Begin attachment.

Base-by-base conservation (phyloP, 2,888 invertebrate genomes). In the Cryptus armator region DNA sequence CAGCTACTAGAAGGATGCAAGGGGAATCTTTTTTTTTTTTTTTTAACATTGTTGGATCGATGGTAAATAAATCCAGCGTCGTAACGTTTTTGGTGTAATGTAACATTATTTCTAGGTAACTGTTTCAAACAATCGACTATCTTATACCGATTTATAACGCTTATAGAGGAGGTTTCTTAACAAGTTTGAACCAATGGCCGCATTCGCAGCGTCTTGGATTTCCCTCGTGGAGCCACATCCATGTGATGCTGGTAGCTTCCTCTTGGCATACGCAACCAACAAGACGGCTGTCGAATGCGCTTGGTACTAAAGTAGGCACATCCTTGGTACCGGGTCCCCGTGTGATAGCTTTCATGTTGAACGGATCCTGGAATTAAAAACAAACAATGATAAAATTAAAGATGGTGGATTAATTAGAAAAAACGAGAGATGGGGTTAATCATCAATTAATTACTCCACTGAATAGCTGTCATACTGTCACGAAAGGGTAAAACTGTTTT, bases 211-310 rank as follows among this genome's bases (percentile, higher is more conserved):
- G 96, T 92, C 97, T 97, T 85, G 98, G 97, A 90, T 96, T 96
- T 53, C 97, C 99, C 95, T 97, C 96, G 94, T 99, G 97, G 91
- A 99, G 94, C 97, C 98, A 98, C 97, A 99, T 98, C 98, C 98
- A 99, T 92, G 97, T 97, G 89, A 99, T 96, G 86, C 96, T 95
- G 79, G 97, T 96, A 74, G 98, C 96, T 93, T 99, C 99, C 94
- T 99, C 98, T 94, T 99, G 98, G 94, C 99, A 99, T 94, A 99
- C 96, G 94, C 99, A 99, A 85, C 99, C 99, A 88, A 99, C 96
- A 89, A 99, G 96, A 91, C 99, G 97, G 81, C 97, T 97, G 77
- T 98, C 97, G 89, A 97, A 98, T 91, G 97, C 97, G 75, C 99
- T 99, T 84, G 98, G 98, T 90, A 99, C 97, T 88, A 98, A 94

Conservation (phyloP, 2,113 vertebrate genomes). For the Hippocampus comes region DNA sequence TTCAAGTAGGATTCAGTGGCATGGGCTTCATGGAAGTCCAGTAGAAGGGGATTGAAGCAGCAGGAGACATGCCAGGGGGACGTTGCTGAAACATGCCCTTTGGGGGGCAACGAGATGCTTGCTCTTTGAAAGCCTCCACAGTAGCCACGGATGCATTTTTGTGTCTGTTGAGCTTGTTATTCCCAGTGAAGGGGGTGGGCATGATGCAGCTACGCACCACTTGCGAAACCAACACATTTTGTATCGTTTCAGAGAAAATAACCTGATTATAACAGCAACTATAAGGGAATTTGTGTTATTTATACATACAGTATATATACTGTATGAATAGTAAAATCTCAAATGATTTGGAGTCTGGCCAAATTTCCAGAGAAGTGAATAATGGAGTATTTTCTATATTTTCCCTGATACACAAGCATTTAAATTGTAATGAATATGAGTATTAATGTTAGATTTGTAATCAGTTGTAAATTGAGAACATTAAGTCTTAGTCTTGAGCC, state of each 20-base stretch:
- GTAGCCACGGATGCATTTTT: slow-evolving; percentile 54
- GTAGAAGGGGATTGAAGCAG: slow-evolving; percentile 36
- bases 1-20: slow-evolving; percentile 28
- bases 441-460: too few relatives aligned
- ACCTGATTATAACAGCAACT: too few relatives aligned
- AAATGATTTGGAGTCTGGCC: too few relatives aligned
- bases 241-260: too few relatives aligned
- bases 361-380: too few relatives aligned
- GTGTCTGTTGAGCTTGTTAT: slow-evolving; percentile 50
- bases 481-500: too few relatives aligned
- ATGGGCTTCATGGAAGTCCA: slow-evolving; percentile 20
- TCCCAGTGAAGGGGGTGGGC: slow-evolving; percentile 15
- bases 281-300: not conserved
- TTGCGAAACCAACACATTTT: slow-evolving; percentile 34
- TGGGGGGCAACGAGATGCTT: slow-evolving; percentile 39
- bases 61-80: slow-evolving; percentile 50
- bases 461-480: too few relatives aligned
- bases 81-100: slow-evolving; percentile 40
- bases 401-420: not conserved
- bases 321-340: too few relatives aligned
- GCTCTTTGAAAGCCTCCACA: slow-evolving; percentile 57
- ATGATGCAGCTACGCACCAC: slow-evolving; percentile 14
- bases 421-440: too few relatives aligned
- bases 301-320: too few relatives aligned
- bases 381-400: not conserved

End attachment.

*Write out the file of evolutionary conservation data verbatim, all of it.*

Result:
Base-by-base conservation (phyloP, 2,888 invertebrate genomes). In the Cryptus armator region DNA sequence CAGCTACTAGAAGGATGCAAGGGGAATCTTTTTTTTTTTTTTTTAACATTGTTGGATCGATGGTAAATAAATCCAGCGTCGTAACGTTTTTGGTGTAATGTAACATTATTTCTAGGTAACTGTTTCAAACAATCGACTATCTTATACCGATTTATAACGCTTATAGAGGAGGTTTCTTAACAAGTTTGAACCAATGGCCGCATTCGCAGCGTCTTGGATTTCCCTCGTGGAGCCACATCCATGTGATGCTGGTAGCTTCCTCTTGGCATACGCAACCAACAAGACGGCTGTCGAATGCGCTTGGTACTAAAGTAGGCACATCCTTGGTACCGGGTCCCCGTGTGATAGCTTTCATGTTGAACGGATCCTGGAATTAAAAACAAACAATGATAAAATTAAAGATGGTGGATTAATTAGAAAAAACGAGAGATGGGGTTAATCATCAATTAATTACTCCACTGAATAGCTGTCATACTGTCACGAAAGGGTAAAACTGTTTT, bases 211-310 rank as follows among this genome's bases (percentile, higher is more conserved):
- G 96, T 92, C 97, T 97, T 85, G 98, G 97, A 90, T 96, T 96
- T 53, C 97, C 99, C 95, T 97, C 96, G 94, T 99, G 97, G 91
- A 99, G 94, C 97, C 98, A 98, C 97, A 99, T 98, C 98, C 98
- A 99, T 92, G 97, T 97, G 89, A 99, T 96, G 86, C 96, T 95
- G 79, G 97, T 96, A 74, G 98, C 96, T 93, T 99, C 99, C 94
- T 99, C 98, T 94, T 99, G 98, G 94, C 99, A 99, T 94, A 99
- C 96, G 94, C 99, A 99, A 85, C 99, C 99, A 88, A 99, C 96
- A 89, A 99, G 96, A 91, C 99, G 97, G 81, C 97, T 97, G 77
- T 98, C 97, G 89, A 97, A 98, T 91, G 97, C 97, G 75, C 99
- T 99, T 84, G 98, G 98, T 90, A 99, C 97, T 88, A 98, A 94

Conservation (phyloP, 2,113 vertebrate genomes). For the Hippocampus comes region DNA sequence TTCAAGTAGGATTCAGTGGCATGGGCTTCATGGAAGTCCAGTAGAAGGGGATTGAAGCAGCAGGAGACATGCCAGGGGGACGTTGCTGAAACATGCCCTTTGGGGGGCAACGAGATGCTTGCTCTTTGAAAGCCTCCACAGTAGCCACGGATGCATTTTTGTGTCTGTTGAGCTTGTTATTCCCAGTGAAGGGGGTGGGCATGATGCAGCTACGCACCACTTGCGAAACCAACACATTTTGTATCGTTTCAGAGAAAATAACCTGATTATAACAGCAACTATAAGGGAATTTGTGTTATTTATACATACAGTATATATACTGTATGAATAGTAAAATCTCAAATGATTTGGAGTCTGGCCAAATTTCCAGAGAAGTGAATAATGGAGTATTTTCTATATTTTCCCTGATACACAAGCATTTAAATTGTAATGAATATGAGTATTAATGTTAGATTTGTAATCAGTTGTAAATTGAGAACATTAAGTCTTAGTCTTGAGCC, state of each 20-base stretch:
- GTAGCCACGGATGCATTTTT: slow-evolving; percentile 54
- GTAGAAGGGGATTGAAGCAG: slow-evolving; percentile 36
- bases 1-20: slow-evolving; percentile 28
- bases 441-460: too few relatives aligned
- ACCTGATTATAACAGCAACT: too few relatives aligned
- AAATGATTTGGAGTCTGGCC: too few relatives aligned
- bases 241-260: too few relatives aligned
- bases 361-380: too few relatives aligned
- GTGTCTGTTGAGCTTGTTAT: slow-evolving; percentile 50
- bases 481-500: too few relatives aligned
- ATGGGCTTCATGGAAGTCCA: slow-evolving; percentile 20
- TCCCAGTGAAGGGGGTGGGC: slow-evolving; percentile 15
- bases 281-300: not conserved
- TTGCGAAACCAACACATTTT: slow-evolving; percentile 34
- TGGGGGGCAACGAGATGCTT: slow-evolving; percentile 39
- bases 61-80: slow-evolving; percentile 50
- bases 461-480: too few relatives aligned
- bases 81-100: slow-evolving; percentile 40
- bases 401-420: not conserved
- bases 321-340: too few relatives aligned
- GCTCTTTGAAAGCCTCCACA: slow-evolving; percentile 57
- ATGATGCAGCTACGCACCAC: slow-evolving; percentile 14
- bases 421-440: too few relatives aligned
- bases 301-320: too few relatives aligned
- bases 381-400: not conserved